You Say Goodbye, I Say Hello

Front and center!

Front and center! Photo credit: Michael Forster Rothbart, SUNY Oneonta

Those of you who know me personally know that being still is not a strength of mine. I am always moving, always going forward, and (hopefully) always growing. It’s my pleasure to announce that I completed the requirements for my degree this past weekend in Cooperstown and was awarded with a master’s in Museum Studies. Awhile ago I told myself that I would dedicate my thesis to chocolate covered espresso beans, but my MA gets more than that. In two years I have…

  • Driven from Chicago to Cooperstown 8 times
  • Taken over 25 courses in Museums, History, Art, Collections, Admin, Ed, & Exhibitions
  • Worked with 10 organizations across the country
  • Drafted a thesis over 15 times
  • Bonded, challenged, embraced, and was inspired by 48 classmates
  • Visited the brewery Ommegang enough times that I can’t share

So what now?! I have another degree. I have officially made the move back to Chicago. I have submitted quite a few applications. I have made phone calls. I have interviewed. I have new business cards. I have pondered the difference between “job searching” and “unemployed”. I am trying to be patient. I know that the right fit will come to me.

So all of you emerging museum professionals, what tips do you have for job searches? I know I’m not the only one out there that has become best friends with the job boards. Share your secrets for the good of the group and I’ll pass along your wisdom to the masses!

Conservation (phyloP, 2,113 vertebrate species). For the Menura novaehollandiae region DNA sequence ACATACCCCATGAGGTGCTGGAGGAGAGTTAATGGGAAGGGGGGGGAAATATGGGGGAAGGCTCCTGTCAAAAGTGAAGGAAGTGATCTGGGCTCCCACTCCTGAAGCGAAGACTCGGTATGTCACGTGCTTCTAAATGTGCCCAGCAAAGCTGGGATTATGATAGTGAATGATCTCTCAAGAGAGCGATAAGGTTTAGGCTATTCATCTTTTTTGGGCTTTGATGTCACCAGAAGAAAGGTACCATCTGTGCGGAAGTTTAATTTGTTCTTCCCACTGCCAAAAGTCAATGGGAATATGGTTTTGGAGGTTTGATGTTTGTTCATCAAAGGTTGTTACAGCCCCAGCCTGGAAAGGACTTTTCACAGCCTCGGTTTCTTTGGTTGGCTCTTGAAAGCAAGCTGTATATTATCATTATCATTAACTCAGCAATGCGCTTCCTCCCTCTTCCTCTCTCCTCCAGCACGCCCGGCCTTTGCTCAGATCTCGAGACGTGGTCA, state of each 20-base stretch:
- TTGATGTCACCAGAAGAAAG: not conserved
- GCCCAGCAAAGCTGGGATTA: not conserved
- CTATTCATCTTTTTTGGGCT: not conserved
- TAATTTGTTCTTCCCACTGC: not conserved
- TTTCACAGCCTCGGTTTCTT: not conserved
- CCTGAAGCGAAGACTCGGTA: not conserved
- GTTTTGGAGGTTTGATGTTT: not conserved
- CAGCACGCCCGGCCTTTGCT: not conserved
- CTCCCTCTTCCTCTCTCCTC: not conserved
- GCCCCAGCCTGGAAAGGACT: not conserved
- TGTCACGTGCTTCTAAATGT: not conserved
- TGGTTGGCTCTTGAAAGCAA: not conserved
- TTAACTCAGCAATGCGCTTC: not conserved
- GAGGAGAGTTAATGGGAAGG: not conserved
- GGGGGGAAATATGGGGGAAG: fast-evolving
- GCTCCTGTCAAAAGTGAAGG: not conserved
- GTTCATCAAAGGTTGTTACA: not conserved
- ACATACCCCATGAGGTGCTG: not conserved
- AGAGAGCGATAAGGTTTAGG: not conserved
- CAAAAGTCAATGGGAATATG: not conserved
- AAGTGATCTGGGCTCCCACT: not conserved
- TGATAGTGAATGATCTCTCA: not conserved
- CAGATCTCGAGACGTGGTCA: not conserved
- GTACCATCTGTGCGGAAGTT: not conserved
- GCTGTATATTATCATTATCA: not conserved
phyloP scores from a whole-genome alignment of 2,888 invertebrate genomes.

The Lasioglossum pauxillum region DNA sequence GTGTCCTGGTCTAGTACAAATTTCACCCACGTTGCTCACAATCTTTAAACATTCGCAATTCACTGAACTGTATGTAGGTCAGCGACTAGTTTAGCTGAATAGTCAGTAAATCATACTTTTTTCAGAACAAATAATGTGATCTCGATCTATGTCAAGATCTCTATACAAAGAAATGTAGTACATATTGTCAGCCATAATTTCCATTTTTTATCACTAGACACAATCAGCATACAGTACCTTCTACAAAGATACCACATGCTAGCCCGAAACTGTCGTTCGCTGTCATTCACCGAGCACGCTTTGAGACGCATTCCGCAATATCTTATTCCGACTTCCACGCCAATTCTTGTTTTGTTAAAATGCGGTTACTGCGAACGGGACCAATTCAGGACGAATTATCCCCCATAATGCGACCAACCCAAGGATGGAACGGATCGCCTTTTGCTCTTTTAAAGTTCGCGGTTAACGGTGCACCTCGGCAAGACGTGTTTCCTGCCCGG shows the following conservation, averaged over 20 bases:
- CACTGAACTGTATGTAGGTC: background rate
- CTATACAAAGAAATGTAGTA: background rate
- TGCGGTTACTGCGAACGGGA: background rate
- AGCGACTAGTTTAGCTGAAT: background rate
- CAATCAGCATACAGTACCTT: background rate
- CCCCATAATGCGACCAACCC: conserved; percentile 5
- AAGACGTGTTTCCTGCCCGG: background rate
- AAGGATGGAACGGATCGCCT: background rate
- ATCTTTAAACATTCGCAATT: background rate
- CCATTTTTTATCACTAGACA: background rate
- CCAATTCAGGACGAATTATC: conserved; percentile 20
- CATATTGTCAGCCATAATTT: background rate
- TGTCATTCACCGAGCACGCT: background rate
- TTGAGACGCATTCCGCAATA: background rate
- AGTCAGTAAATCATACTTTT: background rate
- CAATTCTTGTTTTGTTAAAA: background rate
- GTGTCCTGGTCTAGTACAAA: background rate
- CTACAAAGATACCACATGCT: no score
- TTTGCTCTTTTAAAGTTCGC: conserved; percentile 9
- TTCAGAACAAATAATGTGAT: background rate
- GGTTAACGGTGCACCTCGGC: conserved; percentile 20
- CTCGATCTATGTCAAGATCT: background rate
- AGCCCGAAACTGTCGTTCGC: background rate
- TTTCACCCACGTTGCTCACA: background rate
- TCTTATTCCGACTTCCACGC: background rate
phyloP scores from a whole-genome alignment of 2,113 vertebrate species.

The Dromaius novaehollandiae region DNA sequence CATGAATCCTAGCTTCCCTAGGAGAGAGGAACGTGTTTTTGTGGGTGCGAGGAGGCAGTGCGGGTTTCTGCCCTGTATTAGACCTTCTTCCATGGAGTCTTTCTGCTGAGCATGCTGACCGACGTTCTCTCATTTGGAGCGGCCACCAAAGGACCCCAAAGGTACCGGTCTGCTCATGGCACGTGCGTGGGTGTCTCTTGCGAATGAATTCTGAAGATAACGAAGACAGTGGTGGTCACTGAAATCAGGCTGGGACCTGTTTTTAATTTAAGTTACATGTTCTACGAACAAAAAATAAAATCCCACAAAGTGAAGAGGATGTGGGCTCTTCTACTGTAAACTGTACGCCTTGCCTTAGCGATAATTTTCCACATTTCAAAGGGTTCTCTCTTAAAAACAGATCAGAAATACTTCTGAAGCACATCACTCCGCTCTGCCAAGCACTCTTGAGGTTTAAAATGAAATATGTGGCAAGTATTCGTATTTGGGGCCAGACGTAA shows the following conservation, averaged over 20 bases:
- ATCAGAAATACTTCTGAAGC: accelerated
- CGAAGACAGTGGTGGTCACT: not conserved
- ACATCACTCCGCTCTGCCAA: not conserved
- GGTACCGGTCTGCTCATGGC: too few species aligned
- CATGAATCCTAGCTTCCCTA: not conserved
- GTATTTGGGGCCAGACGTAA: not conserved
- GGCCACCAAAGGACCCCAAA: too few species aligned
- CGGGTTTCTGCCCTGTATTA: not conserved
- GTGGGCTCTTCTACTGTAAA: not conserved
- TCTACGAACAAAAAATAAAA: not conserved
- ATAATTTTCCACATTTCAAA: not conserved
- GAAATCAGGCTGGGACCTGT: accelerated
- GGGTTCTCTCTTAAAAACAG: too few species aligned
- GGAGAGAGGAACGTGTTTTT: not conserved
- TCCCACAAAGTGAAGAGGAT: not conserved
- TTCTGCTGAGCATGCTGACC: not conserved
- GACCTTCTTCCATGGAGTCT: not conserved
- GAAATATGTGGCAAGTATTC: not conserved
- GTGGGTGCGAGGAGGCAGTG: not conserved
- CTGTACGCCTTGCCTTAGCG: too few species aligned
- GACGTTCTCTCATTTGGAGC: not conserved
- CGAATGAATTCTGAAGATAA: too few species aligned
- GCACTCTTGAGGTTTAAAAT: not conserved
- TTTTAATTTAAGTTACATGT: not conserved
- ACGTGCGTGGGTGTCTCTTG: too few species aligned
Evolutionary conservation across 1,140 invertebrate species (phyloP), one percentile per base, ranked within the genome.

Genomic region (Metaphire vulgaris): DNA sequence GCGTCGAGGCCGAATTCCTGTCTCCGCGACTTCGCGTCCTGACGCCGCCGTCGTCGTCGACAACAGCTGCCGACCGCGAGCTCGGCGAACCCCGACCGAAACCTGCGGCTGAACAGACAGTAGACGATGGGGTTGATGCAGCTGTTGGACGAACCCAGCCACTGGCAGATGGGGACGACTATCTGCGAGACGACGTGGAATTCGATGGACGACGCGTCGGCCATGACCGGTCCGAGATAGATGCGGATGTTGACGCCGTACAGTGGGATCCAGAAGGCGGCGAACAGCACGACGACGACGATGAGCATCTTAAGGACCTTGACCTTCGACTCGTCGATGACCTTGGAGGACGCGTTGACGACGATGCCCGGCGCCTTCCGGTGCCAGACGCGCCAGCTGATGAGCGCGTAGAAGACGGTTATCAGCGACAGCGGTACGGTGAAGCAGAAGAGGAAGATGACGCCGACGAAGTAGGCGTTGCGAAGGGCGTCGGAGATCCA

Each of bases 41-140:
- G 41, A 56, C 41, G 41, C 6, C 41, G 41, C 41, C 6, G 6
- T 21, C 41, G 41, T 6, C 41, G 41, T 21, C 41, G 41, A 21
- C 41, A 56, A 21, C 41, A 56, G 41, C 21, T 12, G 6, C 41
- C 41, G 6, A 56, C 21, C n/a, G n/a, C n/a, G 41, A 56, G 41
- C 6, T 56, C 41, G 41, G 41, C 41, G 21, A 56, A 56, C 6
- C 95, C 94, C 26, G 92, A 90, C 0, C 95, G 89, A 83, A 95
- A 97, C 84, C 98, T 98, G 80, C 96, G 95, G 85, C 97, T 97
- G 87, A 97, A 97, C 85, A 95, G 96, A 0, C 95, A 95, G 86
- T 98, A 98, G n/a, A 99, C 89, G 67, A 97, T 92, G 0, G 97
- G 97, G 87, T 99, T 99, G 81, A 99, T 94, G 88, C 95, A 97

About catebay

Informal educator working in the world of art. Interests in public programming and community advocacy. Loves learning about people, collecting blue mason jars, and consuming Swedish fish.
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One Response to You Say Goodbye, I Say Hello

  1. Amanda says:


    I did my own post grad school job search this past fall, and there were a few things that I found really helpful.

    The first is the website and the two publications available there – one for purchase on job-searching, and a free one on interviewing. I also haunted the cover letter and resume tags in the blog for additional advice.

    I spent a while really fleshing out my LinkedIn profile and collecting my portfolio, linking to everything, documenting everything, and really getting a handle on how to find everything I’d done and how to present it.

    I wrote and rewrote my resume a few dozen times and had a very long CV style resume that I pulled from whenever I applied for a new job. I’d look over the job description with a fine-toothed comb and then match my resume to what the job descriptions were looking for. Same for my cover letter – there were a few phrases I really liked that described me, and those made it into most of my cover letters, but other than that I went line by line to tailor for each job opportunity. I also made sure that key words or phrases from the job description/advertisement made it into my cover letter so I would echo what they were already looking for.

    I also used my network to get background information on jobs once I made the interview stage. The museum world is very small, and with one or two discreet inquiries I was able to have conversations with people who had experience at the institutions I was interviewing with. That helped me to have thoughtful questions for my interviewers and in one case to be much more wary of what the job would actually entail.

    Last but not least, I used my network and let them know I was job hunting – and then that I had accepted a new position. I thanked them for their help (even if they hadn’t referred me anywhere, everyone sent encouraging words!) and let them know where to find me in the future if they needed anything from me.

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